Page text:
The Los Angeles Times’s Mike Boehm does excellent work moving the Ansel Adams story forward. He interviewed a copyright lawyer who points out that unpublished work is does not fall out of copyright until 70 years after the creator’s death. For Adams, that would be 2054 and mean Norsigian and his partners would have to turn over profits from sales of the previously unpublished Adams images to the estate:
But in order to make a claim on Norsigian’s earnings from the prints, or to stop their sale, Iser said, Adams’ estate would have to first agree with Norsigian that the 17 pictures he has published so far, out of a cache of 65, are authentic works by Ansel Adams.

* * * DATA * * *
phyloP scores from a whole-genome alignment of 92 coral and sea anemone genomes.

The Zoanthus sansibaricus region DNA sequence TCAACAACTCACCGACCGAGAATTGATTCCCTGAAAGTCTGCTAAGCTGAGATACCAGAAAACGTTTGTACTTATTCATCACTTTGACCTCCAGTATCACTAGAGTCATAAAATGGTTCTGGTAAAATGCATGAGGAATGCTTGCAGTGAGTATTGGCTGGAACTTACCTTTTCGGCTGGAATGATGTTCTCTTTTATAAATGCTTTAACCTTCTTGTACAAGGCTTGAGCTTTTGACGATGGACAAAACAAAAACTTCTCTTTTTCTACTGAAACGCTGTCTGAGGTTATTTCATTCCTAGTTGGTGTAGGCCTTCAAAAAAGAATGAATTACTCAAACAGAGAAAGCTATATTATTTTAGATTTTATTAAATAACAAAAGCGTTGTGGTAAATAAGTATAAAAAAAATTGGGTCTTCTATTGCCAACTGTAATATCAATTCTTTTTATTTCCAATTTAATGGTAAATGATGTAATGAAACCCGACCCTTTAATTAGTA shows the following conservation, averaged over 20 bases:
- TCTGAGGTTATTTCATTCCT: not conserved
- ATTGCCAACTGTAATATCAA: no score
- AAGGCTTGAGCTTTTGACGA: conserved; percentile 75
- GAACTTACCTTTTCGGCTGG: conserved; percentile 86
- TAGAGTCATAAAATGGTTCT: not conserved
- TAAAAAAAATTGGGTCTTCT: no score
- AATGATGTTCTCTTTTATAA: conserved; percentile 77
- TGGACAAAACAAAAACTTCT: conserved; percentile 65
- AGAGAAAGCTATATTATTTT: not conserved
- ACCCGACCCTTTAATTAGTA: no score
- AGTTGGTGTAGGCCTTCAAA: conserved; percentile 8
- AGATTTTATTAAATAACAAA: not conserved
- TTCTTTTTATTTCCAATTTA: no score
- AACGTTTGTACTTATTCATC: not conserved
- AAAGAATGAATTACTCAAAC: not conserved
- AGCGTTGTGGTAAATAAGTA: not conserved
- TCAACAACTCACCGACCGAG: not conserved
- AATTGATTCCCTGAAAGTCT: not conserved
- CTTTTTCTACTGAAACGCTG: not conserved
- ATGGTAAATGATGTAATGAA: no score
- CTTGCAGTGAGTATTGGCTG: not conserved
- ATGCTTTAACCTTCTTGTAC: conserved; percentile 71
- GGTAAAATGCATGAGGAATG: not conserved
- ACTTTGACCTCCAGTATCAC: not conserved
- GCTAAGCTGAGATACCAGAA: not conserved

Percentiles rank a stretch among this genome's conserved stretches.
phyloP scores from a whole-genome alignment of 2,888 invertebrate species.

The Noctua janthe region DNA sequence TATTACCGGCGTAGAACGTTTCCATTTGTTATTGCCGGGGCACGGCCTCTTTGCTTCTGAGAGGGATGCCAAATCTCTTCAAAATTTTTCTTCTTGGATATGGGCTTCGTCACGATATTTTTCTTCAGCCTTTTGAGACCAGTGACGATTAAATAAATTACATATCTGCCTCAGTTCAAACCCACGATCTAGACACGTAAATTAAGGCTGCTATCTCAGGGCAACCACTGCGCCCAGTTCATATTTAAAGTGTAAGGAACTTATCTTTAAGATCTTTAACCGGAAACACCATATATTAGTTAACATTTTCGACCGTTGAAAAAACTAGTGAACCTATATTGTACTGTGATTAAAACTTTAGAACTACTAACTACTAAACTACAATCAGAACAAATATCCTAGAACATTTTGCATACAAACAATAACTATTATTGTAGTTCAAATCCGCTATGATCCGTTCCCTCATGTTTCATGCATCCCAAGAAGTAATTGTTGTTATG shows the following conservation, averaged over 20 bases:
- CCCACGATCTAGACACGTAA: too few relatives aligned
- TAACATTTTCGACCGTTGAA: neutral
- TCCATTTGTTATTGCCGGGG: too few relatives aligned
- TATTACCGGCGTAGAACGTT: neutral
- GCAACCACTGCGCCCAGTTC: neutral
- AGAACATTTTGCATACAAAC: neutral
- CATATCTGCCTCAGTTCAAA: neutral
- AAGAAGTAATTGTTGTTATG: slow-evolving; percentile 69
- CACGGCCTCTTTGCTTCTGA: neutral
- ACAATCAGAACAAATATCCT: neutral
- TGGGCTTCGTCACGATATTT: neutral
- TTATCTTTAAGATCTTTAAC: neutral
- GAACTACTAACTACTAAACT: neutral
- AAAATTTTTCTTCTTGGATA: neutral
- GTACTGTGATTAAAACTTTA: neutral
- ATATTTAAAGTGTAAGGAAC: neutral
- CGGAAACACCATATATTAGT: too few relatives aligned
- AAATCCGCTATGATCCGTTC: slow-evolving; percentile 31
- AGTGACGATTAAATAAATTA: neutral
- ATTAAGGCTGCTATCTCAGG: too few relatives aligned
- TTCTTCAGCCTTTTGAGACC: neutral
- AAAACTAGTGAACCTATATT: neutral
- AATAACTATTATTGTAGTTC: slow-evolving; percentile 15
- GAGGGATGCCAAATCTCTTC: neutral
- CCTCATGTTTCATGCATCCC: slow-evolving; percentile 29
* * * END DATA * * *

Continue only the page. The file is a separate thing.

We posed the question to William Turnage, Adams’ former business manager who is managing trustee of the Ansel Adams Publishing Rights Trust that administers the copyright for the photographer’s work.
“It is an interesting conundrum,” Turnage wrote in an e-mail Wednesday. “And I seriously doubt we would ever claim these negatives as Ansel’s … since we do not believe they are Ansel’s. But we have copyrighted Ansel’s name and believe that this precludes others from using it for commercial purposes without permission.”
If Purported Ansel Adams Photos Earn Big Money, Their Discoverer May Not Get to Keep It (Culture Monster/LA Times)